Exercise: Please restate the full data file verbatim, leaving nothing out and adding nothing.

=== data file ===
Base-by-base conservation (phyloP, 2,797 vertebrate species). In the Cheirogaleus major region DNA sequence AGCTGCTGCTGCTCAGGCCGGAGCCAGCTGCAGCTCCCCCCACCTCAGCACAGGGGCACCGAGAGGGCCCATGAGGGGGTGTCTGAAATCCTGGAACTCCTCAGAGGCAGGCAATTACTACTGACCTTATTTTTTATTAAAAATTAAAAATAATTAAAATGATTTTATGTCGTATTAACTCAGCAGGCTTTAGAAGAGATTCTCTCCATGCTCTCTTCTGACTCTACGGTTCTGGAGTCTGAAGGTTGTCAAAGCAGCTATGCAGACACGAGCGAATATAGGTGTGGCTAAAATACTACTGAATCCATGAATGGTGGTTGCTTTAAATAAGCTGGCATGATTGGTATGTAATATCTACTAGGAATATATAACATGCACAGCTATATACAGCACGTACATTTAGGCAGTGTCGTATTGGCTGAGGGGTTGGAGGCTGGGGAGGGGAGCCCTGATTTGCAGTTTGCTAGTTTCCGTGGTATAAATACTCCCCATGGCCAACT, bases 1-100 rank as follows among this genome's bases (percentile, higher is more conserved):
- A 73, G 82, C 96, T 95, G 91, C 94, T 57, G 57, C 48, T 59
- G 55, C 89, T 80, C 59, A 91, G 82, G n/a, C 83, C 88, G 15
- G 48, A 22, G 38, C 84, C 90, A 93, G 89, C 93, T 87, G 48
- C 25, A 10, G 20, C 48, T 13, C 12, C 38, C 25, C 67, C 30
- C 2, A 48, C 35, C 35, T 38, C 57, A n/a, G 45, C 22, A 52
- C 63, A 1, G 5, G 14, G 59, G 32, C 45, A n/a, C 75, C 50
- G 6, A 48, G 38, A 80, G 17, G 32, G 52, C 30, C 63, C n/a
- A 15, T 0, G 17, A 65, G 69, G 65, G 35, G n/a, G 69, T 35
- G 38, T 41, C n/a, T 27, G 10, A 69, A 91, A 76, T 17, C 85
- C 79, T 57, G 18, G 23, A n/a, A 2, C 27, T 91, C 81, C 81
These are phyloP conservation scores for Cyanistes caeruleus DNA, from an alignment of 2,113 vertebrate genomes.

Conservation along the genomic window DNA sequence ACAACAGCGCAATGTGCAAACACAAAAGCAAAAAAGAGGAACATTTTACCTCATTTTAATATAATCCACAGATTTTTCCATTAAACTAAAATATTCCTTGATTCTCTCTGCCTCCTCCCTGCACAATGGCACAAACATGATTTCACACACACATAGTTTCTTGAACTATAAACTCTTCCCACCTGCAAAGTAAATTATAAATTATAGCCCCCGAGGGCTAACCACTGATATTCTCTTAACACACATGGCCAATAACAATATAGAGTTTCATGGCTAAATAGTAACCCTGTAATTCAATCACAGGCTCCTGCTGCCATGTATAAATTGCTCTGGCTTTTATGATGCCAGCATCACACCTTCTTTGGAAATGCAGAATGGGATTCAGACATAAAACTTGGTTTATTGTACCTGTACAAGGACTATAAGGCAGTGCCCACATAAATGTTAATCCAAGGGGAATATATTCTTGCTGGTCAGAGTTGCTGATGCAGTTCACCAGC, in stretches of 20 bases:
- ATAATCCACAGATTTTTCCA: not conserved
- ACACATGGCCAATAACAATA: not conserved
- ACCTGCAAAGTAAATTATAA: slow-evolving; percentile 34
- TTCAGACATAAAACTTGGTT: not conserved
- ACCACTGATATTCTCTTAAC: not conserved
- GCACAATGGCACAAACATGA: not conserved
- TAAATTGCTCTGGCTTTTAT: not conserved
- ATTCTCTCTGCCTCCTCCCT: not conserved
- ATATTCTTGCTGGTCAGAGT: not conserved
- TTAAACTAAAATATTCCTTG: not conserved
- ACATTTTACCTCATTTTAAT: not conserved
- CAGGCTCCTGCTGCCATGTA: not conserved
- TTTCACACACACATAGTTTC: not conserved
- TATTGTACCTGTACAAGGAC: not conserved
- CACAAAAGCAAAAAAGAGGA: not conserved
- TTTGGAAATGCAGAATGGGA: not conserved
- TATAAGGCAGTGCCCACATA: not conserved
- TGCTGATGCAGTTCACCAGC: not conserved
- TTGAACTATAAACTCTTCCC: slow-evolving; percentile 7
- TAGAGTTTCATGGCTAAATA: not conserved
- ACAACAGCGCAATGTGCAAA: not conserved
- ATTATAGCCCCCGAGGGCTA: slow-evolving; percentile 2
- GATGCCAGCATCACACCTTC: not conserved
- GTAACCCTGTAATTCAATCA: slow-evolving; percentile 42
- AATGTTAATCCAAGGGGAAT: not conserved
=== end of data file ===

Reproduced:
Base-by-base conservation (phyloP, 2,797 vertebrate species). In the Cheirogaleus major region DNA sequence AGCTGCTGCTGCTCAGGCCGGAGCCAGCTGCAGCTCCCCCCACCTCAGCACAGGGGCACCGAGAGGGCCCATGAGGGGGTGTCTGAAATCCTGGAACTCCTCAGAGGCAGGCAATTACTACTGACCTTATTTTTTATTAAAAATTAAAAATAATTAAAATGATTTTATGTCGTATTAACTCAGCAGGCTTTAGAAGAGATTCTCTCCATGCTCTCTTCTGACTCTACGGTTCTGGAGTCTGAAGGTTGTCAAAGCAGCTATGCAGACACGAGCGAATATAGGTGTGGCTAAAATACTACTGAATCCATGAATGGTGGTTGCTTTAAATAAGCTGGCATGATTGGTATGTAATATCTACTAGGAATATATAACATGCACAGCTATATACAGCACGTACATTTAGGCAGTGTCGTATTGGCTGAGGGGTTGGAGGCTGGGGAGGGGAGCCCTGATTTGCAGTTTGCTAGTTTCCGTGGTATAAATACTCCCCATGGCCAACT, bases 1-100 rank as follows among this genome's bases (percentile, higher is more conserved):
- A 73, G 82, C 96, T 95, G 91, C 94, T 57, G 57, C 48, T 59
- G 55, C 89, T 80, C 59, A 91, G 82, G n/a, C 83, C 88, G 15
- G 48, A 22, G 38, C 84, C 90, A 93, G 89, C 93, T 87, G 48
- C 25, A 10, G 20, C 48, T 13, C 12, C 38, C 25, C 67, C 30
- C 2, A 48, C 35, C 35, T 38, C 57, A n/a, G 45, C 22, A 52
- C 63, A 1, G 5, G 14, G 59, G 32, C 45, A n/a, C 75, C 50
- G 6, A 48, G 38, A 80, G 17, G 32, G 52, C 30, C 63, C n/a
- A 15, T 0, G 17, A 65, G 69, G 65, G 35, G n/a, G 69, T 35
- G 38, T 41, C n/a, T 27, G 10, A 69, A 91, A 76, T 17, C 85
- C 79, T 57, G 18, G 23, A n/a, A 2, C 27, T 91, C 81, C 81
These are phyloP conservation scores for Cyanistes caeruleus DNA, from an alignment of 2,113 vertebrate genomes.

Conservation along the genomic window DNA sequence ACAACAGCGCAATGTGCAAACACAAAAGCAAAAAAGAGGAACATTTTACCTCATTTTAATATAATCCACAGATTTTTCCATTAAACTAAAATATTCCTTGATTCTCTCTGCCTCCTCCCTGCACAATGGCACAAACATGATTTCACACACACATAGTTTCTTGAACTATAAACTCTTCCCACCTGCAAAGTAAATTATAAATTATAGCCCCCGAGGGCTAACCACTGATATTCTCTTAACACACATGGCCAATAACAATATAGAGTTTCATGGCTAAATAGTAACCCTGTAATTCAATCACAGGCTCCTGCTGCCATGTATAAATTGCTCTGGCTTTTATGATGCCAGCATCACACCTTCTTTGGAAATGCAGAATGGGATTCAGACATAAAACTTGGTTTATTGTACCTGTACAAGGACTATAAGGCAGTGCCCACATAAATGTTAATCCAAGGGGAATATATTCTTGCTGGTCAGAGTTGCTGATGCAGTTCACCAGC, in stretches of 20 bases:
- ATAATCCACAGATTTTTCCA: not conserved
- ACACATGGCCAATAACAATA: not conserved
- ACCTGCAAAGTAAATTATAA: slow-evolving; percentile 34
- TTCAGACATAAAACTTGGTT: not conserved
- ACCACTGATATTCTCTTAAC: not conserved
- GCACAATGGCACAAACATGA: not conserved
- TAAATTGCTCTGGCTTTTAT: not conserved
- ATTCTCTCTGCCTCCTCCCT: not conserved
- ATATTCTTGCTGGTCAGAGT: not conserved
- TTAAACTAAAATATTCCTTG: not conserved
- ACATTTTACCTCATTTTAAT: not conserved
- CAGGCTCCTGCTGCCATGTA: not conserved
- TTTCACACACACATAGTTTC: not conserved
- TATTGTACCTGTACAAGGAC: not conserved
- CACAAAAGCAAAAAAGAGGA: not conserved
- TTTGGAAATGCAGAATGGGA: not conserved
- TATAAGGCAGTGCCCACATA: not conserved
- TGCTGATGCAGTTCACCAGC: not conserved
- TTGAACTATAAACTCTTCCC: slow-evolving; percentile 7
- TAGAGTTTCATGGCTAAATA: not conserved
- ACAACAGCGCAATGTGCAAA: not conserved
- ATTATAGCCCCCGAGGGCTA: slow-evolving; percentile 2
- GATGCCAGCATCACACCTTC: not conserved
- GTAACCCTGTAATTCAATCA: slow-evolving; percentile 42
- AATGTTAATCCAAGGGGAAT: not conserved